This morning, I had an unusual breakfast: an apple and a scoop of peanut butter. Not an unusual pairing, per se, but I normally go for a much more substantial meal in the morning. I’ll typically have eggs and toast, or oatmeal with fruit, seeds, nuts, and all kinds of crap mixed in. Every meal is important, but without a seriously complete breakfast, I’m a wreck by midday, and so when my appetite wakes up demanding eggs and toast, I make a point of listening. Would you like jam with that? I’ll ask. We have raspberry and sour cherry this morning. Just butter? Very good.
But today, my appetite woke up demanding…nothing much. Can I interest you in some oatmeal with hazelnuts? I asked, perusing the cabinet. Eh, it shrugged. Looking in the fridge, I found an apple. It was a nice one from the farmer’s market, and I knew it would be crisp and juicy. Sure, my appetite agreed. I grabbed the peanut butter to throw in a little fat and protein, and also some of that creamy, salty flavour that goes so well with an apple’s sweet crunch. YES, my appetite concurred. It was a tiny meal, but a relatively balanced one. More importantly, it was just what I wanted. I was satisfied.
There are no food rules in intuitive eating, but there are some helpful principles. These guideposts are designed to help you find your way out of the endless diet maze and back to normalised eating: honouring hunger, feeling your fullness, challenging the food police, respecting your body, and so on. While every principle has a distinct focus, they are all connected by one fundamental element: satisfaction.
This is what Evelyn Tribole and Elyse Resch, the RDs who authored Intuitive Eating, refer to as “the hub.” Satisfaction is one of the most elusive concepts, especially to those of us who’ve spent our lives focused on avoidance and resistance when it comes to food. But it is the foundation on which everything else is built. As Tribole and Resch write in the book, “finding satisfaction in eating is the driving force of this process,” just as it is in all areas of life. “Whether it is food, relationships, or career — if we’re not satisfied, we’re not happy... Abraham Maslow has taught us that we are driven by our unmet needs. We want what we can’t have and will do whatever it takes to calm down the sense of deprivation that inevitably arises when our needs are not satisfied.”
Put another way: If you want ice cream, no amount of sorbet is going to do the trick. And if, conversely, you want the sorbet but go for the ice cream (because it’s there, because you’re thinking of today as a “cheat day,” because you’ve already eaten bread so you might as well be “bad” and start fresh tomorrow), then you won’t be satisfied either. Even if you take both desserts, but then sneak off to eat them in your bedroom with the lights turned off, crying — well, that’s not exactly a satisfactory experience either.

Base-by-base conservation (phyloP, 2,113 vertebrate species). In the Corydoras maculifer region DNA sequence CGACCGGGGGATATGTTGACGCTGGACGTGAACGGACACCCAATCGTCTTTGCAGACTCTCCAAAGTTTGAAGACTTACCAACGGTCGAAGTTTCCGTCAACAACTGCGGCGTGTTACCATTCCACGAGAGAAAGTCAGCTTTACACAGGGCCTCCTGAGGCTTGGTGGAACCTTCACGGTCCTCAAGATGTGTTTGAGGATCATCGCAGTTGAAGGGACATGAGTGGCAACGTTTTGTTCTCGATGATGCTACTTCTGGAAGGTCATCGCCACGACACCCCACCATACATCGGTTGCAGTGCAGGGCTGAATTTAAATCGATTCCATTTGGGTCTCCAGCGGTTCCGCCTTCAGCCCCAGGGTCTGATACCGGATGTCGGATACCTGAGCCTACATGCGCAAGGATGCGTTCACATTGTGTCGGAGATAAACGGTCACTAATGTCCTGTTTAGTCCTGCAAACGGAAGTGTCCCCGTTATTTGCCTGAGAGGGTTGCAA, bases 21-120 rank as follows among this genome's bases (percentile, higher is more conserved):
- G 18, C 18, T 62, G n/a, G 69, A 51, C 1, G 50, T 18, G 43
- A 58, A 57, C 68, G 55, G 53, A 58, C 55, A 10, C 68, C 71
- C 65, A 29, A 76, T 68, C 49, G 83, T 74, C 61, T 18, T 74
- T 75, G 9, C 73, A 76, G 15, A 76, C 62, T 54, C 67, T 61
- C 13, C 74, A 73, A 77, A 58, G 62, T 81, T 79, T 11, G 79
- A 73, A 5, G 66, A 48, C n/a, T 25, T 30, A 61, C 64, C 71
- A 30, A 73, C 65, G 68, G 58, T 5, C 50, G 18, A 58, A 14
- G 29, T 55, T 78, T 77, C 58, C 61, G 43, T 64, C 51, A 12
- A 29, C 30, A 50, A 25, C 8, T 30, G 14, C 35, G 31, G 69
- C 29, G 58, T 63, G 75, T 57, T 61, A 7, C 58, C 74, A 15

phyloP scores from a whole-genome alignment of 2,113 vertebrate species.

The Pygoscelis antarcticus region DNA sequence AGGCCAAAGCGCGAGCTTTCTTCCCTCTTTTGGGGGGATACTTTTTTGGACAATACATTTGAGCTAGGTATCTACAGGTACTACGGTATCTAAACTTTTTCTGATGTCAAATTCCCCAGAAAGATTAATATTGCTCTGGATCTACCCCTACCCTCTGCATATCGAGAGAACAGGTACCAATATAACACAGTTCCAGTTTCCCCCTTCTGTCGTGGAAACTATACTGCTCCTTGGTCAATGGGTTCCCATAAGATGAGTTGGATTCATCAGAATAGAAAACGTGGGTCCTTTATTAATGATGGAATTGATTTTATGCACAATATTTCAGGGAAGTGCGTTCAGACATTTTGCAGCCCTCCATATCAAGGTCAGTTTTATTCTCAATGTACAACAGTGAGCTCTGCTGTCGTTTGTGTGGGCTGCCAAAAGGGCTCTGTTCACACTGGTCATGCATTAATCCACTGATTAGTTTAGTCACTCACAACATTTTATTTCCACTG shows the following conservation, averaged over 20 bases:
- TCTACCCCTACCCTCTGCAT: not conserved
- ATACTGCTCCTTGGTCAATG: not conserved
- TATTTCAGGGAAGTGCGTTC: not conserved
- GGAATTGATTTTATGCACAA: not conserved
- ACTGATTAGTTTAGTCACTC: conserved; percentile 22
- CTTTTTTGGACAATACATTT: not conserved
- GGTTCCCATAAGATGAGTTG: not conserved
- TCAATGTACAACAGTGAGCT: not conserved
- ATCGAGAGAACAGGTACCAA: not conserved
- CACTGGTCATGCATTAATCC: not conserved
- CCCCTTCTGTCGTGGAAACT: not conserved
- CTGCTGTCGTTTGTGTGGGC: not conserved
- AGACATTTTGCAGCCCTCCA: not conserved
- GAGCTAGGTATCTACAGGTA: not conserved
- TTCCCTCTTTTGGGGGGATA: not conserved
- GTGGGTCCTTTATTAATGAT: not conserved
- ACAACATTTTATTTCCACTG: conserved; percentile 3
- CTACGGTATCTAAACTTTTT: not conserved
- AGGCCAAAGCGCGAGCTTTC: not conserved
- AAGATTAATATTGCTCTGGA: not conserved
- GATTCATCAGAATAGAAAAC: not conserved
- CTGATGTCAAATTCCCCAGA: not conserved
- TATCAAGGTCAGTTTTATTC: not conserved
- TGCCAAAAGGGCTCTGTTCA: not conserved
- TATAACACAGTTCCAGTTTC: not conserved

But it is a familiar one, to many of us. As Elyse Resch told me herself, “we live in a moralistic environment, and food takes on a moralistic tone.” She points out that Americans have been puritanical eaters since the literal Puritan era, and we still tend to associate any pleasurable experience as “sinful.” Say what you will about that theory, but it’s hard not to see the connection between diets and dogma. Restricting the food we desire, and feeling bad when we consume it? That’s what some people might call “healthy eating.” Taking pleasure in food — that’s indulgence. Doing so in front of other people, without apology or caveat? Gluttony. The ice cream issue comes up frequently amongst Resch’s clients, who fantasise about a life where they could eat all the hot fudge sundaes they want. They’ll say, “Oh, wouldn’t it be wonderful if I could eat all that food?” and then immediately correct themselves: “I'm not supposed to, though.” Thus, hot fudge sundaes become forbidden fruit. It is the most delicious thing, and therefore the most transgressive. There’s no way to enjoy it without feeling bad about it, too.
If you want ice cream, no amount of sorbet is going to do the trick.
Resch continues: “But when you ask them, ‘Let’s say that’s all you can eat — hot fudge sundaes for breakfast, lunch, and dinner, every day this week. What do you think that would be like?’ Inevitably, the client says, ‘Well, that would be really great, but I bet after a while I’d get sick of them.’” Makes sense. Most of us get sick of hot fudge sundaes before we’re even finished with one. Most of us fly right by the moment of satisfaction and don’t stop until we reach the point of disgust or discomfort. That’s how we treat forbidden fruits.